''Being Bobby Brown'': Whitney's Mother's Day
She may believe that children are our future, but on ''Being Bobby Brown,'' Whitney prefers a kid-free Mother's Day
”Being Bobby Brown”: Whitney’s Mother’s Day
Am I the only one experiencing symptoms of a reality-TV version of Stockholm syndrome when it comes to Whitney Houston?
I recognize she’s the terrifying she-beast of Being Bobby Brown, a woman so focused on having her every whim catered to that she lashes out against her husband, her pre-teen daughter, pretty much every person she encounters, with alarming frequency and unpredictability. If half the drama of reality television is in the editing, the producers of Being Bobby Brown probably don’t have to work very hard to cast Whitney in such an unflattering light. Not when the sight of her only child, romping with her cousins in relatively low-key fashion in a hotel pool, prompts Whitney to flee the scene, start puffing on a cigarette, and declare to her husband and brother-in-law, ”The kids are scary. The kids scare me. They’re like, y’know, jumping, playing, water splashing.” In other words, God forbid kids act like kids when they’re in the presence of a superstar.
Yet as much as I recognize how wrong she is on so many levels, I kinda love the Whitney Houston of Being Bobby Brown. Or at least love to hate her. Or can’t take my eyes off her. Or something. After five episodes of this show, I’m not really sure how I feel anymore. All I know is Being Bobby Brown suffers badly whenever Whitney’s not on screen.
Part of the problem is Bobby, a man who, regardless of how you feel about him, no longer possesses a compelling TV persona. People mistake him for Usher, for Puff Daddy, for just some guy at the mall. And deep down, he knows it. That’s why he needs to resort to such made-for-TV antics as trying to cook a Mother’s Day breakfast for his wife at a hotel buffet table (scorching some crunchy-encrusted French toast while grinding his hips into the pan), or talking to the camera about his ”sexiness” as he’s trying on an outfit before dinner, or inexplicably performing cartwheels (very poorly, I might add). Bobby has tasted celebrity, and he wants to get back in the banquet line. The results are not pretty, as when Bobby takes control of a golf cart at a swank country club and promptly crashes it into another vehicle; you almost feel he mapped out such ”wacky hijinks” with the show’s producers weeks before executing them.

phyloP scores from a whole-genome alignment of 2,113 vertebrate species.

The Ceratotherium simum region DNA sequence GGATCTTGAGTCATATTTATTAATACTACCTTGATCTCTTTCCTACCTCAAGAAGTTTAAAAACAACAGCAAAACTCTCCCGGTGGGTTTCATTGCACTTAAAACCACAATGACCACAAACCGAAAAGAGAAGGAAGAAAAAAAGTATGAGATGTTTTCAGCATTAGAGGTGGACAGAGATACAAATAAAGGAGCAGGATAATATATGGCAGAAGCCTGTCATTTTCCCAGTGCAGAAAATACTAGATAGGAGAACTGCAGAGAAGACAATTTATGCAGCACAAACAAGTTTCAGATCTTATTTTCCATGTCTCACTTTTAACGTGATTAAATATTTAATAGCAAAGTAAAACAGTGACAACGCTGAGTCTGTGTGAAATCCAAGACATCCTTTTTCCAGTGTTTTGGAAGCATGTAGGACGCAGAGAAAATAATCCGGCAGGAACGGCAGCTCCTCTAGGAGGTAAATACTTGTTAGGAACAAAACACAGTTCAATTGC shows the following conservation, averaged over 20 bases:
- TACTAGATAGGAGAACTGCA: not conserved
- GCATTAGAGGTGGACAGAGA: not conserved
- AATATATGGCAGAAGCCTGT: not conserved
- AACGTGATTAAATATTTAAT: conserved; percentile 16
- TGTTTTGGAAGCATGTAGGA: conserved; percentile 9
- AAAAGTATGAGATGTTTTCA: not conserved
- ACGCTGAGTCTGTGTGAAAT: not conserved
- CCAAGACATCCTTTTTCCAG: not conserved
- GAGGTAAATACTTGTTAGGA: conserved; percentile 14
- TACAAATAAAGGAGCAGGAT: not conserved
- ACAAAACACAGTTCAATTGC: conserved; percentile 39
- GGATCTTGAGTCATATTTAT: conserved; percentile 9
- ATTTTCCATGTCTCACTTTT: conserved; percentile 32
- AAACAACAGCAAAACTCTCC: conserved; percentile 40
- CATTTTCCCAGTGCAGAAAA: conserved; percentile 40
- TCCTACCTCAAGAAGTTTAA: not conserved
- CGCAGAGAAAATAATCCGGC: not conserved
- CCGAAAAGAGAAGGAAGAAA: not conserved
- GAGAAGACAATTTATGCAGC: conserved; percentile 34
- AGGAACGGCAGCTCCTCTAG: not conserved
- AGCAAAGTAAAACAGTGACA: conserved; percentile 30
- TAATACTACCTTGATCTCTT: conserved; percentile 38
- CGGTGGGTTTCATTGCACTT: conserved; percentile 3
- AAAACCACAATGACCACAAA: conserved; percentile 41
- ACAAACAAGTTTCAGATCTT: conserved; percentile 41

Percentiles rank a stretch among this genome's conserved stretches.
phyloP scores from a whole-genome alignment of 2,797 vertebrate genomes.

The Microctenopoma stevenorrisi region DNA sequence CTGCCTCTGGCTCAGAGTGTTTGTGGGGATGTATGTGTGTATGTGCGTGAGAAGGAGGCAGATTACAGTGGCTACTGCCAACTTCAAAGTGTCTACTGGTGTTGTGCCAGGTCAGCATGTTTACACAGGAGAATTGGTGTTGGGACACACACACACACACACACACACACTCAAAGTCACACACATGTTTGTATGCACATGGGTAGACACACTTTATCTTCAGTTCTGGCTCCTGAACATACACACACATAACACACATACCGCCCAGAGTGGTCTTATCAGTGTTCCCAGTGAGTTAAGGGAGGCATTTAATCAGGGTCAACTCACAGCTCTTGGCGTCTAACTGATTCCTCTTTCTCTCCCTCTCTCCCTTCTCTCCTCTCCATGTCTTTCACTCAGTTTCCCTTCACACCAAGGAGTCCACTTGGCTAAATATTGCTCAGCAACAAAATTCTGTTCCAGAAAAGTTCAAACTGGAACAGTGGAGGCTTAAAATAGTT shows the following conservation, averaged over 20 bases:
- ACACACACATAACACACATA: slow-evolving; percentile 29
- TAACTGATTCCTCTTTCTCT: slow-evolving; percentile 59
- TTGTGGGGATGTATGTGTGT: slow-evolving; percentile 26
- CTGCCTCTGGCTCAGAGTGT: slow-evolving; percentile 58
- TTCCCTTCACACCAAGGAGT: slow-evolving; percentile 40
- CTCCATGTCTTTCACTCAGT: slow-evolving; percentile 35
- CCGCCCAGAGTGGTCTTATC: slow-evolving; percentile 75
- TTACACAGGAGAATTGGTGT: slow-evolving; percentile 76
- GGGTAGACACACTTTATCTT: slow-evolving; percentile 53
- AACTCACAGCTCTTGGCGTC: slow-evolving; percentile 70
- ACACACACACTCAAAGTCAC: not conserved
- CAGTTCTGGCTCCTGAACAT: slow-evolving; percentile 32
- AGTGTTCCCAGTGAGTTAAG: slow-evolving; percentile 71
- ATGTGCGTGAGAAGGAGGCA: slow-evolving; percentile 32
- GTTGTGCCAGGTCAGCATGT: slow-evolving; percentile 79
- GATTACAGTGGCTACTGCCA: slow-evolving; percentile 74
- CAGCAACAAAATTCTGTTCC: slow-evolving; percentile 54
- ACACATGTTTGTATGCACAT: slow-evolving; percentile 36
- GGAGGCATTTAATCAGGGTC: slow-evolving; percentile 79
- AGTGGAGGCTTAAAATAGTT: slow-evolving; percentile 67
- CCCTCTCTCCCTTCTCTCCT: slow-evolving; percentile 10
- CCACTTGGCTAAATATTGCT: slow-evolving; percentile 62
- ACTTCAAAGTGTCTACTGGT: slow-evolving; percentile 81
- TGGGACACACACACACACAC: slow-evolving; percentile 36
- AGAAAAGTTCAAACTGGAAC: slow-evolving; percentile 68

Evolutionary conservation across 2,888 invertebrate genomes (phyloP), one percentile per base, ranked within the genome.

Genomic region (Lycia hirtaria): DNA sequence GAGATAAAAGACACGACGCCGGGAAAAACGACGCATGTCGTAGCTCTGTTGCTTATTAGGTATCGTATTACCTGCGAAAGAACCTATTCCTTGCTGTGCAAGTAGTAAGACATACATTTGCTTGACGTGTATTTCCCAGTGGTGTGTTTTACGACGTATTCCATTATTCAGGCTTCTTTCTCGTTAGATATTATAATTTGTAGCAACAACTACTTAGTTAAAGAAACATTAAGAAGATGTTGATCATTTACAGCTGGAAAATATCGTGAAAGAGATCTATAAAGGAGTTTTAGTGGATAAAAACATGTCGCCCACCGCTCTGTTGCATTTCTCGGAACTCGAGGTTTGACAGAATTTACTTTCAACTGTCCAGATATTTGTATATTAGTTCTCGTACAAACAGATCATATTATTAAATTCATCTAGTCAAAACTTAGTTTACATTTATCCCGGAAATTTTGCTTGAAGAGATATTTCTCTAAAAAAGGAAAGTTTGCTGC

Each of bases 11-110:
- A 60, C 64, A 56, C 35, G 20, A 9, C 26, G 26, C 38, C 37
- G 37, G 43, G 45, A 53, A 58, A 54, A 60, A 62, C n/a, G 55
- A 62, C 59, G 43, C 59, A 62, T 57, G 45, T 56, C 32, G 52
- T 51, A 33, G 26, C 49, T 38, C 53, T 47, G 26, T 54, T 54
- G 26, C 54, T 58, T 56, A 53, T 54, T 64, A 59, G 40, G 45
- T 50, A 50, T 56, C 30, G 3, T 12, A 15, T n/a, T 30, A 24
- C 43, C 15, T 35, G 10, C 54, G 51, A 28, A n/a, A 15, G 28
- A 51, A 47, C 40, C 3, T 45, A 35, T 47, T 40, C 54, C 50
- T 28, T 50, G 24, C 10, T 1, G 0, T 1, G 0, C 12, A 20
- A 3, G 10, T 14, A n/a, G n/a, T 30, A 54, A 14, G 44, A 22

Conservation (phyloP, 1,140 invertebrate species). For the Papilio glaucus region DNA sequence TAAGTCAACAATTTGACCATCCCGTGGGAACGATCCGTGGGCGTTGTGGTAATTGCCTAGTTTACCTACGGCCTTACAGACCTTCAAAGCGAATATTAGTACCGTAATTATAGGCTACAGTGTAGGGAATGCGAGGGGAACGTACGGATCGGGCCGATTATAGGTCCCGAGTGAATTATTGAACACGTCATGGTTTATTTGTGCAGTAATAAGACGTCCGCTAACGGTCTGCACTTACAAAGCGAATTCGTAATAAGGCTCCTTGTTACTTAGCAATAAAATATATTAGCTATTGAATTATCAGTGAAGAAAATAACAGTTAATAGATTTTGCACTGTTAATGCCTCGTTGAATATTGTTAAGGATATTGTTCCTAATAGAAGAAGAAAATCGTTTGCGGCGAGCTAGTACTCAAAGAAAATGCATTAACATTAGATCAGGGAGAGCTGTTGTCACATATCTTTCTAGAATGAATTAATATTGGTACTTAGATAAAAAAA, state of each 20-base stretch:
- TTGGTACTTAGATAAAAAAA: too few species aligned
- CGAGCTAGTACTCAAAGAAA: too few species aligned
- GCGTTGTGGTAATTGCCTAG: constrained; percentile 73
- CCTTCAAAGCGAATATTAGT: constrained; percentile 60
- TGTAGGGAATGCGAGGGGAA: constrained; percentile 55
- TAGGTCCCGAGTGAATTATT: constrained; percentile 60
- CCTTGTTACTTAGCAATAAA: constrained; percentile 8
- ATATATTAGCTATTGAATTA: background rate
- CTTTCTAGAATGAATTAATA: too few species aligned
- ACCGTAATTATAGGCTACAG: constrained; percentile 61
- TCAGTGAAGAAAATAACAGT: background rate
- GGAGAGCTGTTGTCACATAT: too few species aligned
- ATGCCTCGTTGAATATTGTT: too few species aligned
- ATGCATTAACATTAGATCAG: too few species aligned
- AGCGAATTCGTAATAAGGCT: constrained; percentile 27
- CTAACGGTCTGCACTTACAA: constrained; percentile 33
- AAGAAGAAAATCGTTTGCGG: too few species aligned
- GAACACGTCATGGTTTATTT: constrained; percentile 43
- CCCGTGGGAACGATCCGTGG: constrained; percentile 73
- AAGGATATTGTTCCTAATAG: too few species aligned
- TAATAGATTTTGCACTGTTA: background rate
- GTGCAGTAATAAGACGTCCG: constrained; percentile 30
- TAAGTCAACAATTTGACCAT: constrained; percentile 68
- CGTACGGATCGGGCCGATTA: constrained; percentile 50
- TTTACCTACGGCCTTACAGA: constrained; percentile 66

Whitney, on the other hand, embraces the signature line of the series’ theme song: ”It’s just me.” You can see her exasperation bubble to the surface every time Bobby tries to create tension in an effort to get some airtime. Like when he books a weekend getaway for Whitney for Mother’s Day, then invites his brother, his sister’s kids, and (from the looks of it) at least a few other relatives to join them. ”That’s not Mother’s Day, that’s like Hell Day,” Whitney says, glowering. And later, she fumes, the weekend is called ”Mother’s Day, not All Everybody Else Day.” In moments like that, as much as you want Whitney to just be gracious and grateful to have a weekend at Chateau Elan — something that most moms will never have the opportunity to experience — you can also imagine how annoying it must be to have a camera crew in your house because your spouse is making a last-ditch effort to reclaim his spot at the top of the pop charts. Worse still when he abandons daughter Bobbi Kristina to go wine shopping, prompting Whitney to tell their daughter, ”I’m gonna f— him up for leaving you alone in that cart.” As dulled as she is by whatever has weighed her down, the woman who riveted us all with ”How Will I Know?” and The Bodyguard is still kicking, even if she’s just beneath the surface.
What’s more, Whitney’s still sharp enough to know that French toast shouldn’t be oversoaked in egg. And when it is, there’s only one thing you can say: Hell to the no! If that makes me identify with the devil, then I guess I’m at least a little bit guilty.
What do you think? Do you identify with Whitney at all? Or are you more on the side of her husband and daughter? Are any of them sufficiently compelling to make you stick around for a sixth episode?
Being Bobby Brown